You may find that your baby is harder to settle at night time when the weather is hot. Like us, little ones can become frustrated, over tired and irritable in the heat. They may let you know how they are feeling by crying or asking for extra feeds. Remember, it’s important to feed on demand to prevent dehydration. As per NHS guidelines, exclusively breastfed babies should not be given water to drink. If you’re formula feeding, it’s a good idea to offer baby additional water (boiled and cooled if they’re under six months).
When making checks on baby you should look out for signs of irregular breathing or changes in colour. You’ll find some excellent advice in this downloadable PDF from the Lullaby Trust including these guidelines for checking a baby’s temperature:
Feel your baby’s tummy or the back of their neck (your baby’s hands and feet will usually be cooler, which is normal). If your baby’s skin is hot or sweaty, remove one or more layers of bed clothes or bedding.
What should you dress a baby in for bed when it’s very hot?
When it gets very hot (over 25°C), you may find that baby doesn’t need to have covers on and is happy in a thin sleepsuit or simply a nappy and vest. Alternatively, if baby sleeps in a baby sleeping bag such as a gro bag, you may wish to place them in a very low tog bag of 0.5 wearing just their nappy or a short-sleeve vest plus nappy.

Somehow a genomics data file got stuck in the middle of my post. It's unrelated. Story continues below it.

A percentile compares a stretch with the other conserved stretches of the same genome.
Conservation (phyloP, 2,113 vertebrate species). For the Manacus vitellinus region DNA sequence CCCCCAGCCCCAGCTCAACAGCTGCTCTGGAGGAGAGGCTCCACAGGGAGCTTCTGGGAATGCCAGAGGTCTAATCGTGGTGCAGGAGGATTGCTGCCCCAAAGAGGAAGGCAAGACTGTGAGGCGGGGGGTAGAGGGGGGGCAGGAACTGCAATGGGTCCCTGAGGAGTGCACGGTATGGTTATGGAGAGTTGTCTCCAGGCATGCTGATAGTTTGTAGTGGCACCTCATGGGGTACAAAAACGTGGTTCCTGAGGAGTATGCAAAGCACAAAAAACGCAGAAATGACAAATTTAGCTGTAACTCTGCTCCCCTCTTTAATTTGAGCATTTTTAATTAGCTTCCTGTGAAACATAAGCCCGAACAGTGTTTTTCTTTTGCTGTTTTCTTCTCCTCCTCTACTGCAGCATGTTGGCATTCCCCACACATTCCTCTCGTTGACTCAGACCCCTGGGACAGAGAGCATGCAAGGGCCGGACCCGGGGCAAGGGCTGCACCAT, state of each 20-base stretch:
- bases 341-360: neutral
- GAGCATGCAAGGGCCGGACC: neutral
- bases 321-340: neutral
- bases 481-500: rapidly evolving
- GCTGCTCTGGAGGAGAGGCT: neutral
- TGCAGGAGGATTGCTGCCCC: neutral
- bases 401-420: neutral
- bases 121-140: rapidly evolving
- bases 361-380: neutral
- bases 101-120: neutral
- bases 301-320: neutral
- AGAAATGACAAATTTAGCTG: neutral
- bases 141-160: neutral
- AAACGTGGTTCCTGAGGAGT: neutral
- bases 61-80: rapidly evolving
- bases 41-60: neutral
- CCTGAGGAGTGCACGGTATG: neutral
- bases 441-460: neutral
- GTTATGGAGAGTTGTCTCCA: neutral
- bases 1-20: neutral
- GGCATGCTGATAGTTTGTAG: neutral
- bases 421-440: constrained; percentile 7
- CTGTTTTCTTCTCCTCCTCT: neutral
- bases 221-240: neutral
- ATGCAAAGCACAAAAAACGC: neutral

As advised by the Lullaby Trust, you should always check the labels of sleeping bags to ensure you are using the correct tog for the temperature. If you use gro bags, you’ll find a baby what to wear temperature guide that correlates with their product range on their website. For babies that usually sleep under blankets, remove these from the cot or moses basket and place them under a thin cotton sheet that’s well fitted under their arms. It’s also a good idea to remove any waterproof cot or bed covers. These can prevent moisture wicking away, which is an important cooling mechanism.
Unlike us, babies can’t easily remove a layer if they become too hot or grab a blanket when things cool down. It’s up to us to monitor the temperature for them and adjust their bed covers or clothes as required. Please don’t worry about waking baby to do this; it’s far more important that they stay at a more comfortable and safer temperature.
Bed sharing with babies during hot weather
For those mums who choose to co-sleep with baby in their own bed, it’s important to remember to follow safer bed sharing guidelines even in hot weather. You can find The Lullaby Trust Safe Sleep Guidelines here (bed sharing pg.7) and also remind yourself of La Leche League Safe Sleep Seven here. In warmer weather you may have social events such as barbecues or other activities where you would usually have an alcoholic drink, so do be mindful that bed sharing should not take place if you have consumed any alcohol.
We asked the Lullaby Trust about other issues bed sharers should be aware of in the warmer weather. Reminding parents of the importance or keeping bedding away from babies, Ms Holmes said: “Babies who get too hot are at a greater risk of sudden infant death syndrome (SIDS) so parents who choose to co-sleep with their baby need to be extra mindful during this very hot weather.
“The combination of a hot room, plus adult bedding along with the parents’ own body temperature could increase the risk of baby overheating. Parents who do co-sleep should also make sure that any pillows, duvets or other adult bedding is kept well away from the baby to reduce the risk of any accident.”
Hopefully this post has given you some good tips on how to cope with warmer weather, do let us know if you have any other questions you’d like us to ask the experts about. How are you and your little ones coping with the heat?